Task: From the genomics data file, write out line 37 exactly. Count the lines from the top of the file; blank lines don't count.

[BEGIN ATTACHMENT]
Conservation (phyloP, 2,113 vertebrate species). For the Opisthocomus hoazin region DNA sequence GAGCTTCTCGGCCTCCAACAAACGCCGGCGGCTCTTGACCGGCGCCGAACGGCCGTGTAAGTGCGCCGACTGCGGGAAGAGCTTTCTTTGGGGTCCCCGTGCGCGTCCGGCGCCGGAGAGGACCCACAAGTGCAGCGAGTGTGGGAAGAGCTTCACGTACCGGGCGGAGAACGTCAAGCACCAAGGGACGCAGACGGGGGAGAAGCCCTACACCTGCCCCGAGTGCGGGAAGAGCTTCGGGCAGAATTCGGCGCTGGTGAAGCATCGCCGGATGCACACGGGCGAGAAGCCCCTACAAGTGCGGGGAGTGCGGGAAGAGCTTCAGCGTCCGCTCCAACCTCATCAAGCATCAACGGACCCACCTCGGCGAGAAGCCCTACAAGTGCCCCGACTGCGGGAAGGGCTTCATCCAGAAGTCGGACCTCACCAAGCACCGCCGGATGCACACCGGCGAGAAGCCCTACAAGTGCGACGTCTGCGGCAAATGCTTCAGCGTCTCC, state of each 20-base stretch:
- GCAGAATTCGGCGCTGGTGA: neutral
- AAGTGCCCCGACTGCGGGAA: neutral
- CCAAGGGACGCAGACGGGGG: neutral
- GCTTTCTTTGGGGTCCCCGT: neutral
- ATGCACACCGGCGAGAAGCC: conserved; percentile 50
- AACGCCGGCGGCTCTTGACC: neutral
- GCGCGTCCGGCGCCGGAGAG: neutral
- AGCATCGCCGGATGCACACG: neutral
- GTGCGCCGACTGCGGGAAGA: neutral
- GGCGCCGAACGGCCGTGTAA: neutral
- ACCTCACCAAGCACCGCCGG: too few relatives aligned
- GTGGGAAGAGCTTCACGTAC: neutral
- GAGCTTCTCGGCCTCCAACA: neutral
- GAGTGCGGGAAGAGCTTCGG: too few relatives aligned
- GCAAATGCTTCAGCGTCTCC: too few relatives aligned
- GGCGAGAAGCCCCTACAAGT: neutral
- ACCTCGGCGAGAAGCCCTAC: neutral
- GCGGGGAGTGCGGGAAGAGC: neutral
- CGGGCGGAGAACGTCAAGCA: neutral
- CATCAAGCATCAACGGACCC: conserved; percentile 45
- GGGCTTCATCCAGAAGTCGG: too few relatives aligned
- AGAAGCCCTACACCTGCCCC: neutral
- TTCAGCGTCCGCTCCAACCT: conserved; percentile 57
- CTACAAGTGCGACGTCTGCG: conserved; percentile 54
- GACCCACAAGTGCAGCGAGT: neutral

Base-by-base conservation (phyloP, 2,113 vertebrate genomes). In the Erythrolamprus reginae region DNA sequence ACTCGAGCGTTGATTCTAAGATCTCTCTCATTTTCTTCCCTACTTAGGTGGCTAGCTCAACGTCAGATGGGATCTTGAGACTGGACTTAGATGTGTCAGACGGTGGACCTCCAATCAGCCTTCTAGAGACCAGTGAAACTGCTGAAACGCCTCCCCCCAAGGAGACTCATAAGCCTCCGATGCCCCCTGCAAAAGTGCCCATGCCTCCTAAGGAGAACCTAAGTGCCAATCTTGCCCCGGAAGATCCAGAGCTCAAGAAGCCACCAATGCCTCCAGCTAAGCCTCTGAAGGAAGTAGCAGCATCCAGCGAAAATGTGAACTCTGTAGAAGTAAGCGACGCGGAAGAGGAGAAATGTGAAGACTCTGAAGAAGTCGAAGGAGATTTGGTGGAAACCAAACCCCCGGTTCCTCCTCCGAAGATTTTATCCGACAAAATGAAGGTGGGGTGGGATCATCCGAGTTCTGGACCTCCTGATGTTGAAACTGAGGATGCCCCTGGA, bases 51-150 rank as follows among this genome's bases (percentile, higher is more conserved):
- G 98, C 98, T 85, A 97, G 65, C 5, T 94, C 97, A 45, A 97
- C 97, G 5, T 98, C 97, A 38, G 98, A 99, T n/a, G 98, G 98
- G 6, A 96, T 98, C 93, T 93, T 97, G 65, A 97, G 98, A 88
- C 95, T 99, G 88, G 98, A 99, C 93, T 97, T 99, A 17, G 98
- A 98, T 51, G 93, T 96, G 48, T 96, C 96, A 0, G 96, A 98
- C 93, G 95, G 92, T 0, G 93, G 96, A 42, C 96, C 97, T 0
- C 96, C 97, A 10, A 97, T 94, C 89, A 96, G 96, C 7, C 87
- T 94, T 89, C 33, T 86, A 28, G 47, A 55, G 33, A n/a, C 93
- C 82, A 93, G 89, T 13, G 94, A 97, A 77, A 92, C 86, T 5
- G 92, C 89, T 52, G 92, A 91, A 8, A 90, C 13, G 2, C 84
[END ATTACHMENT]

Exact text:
- G 92, C 89, T 52, G 92, A 91, A 8, A 90, C 13, G 2, C 84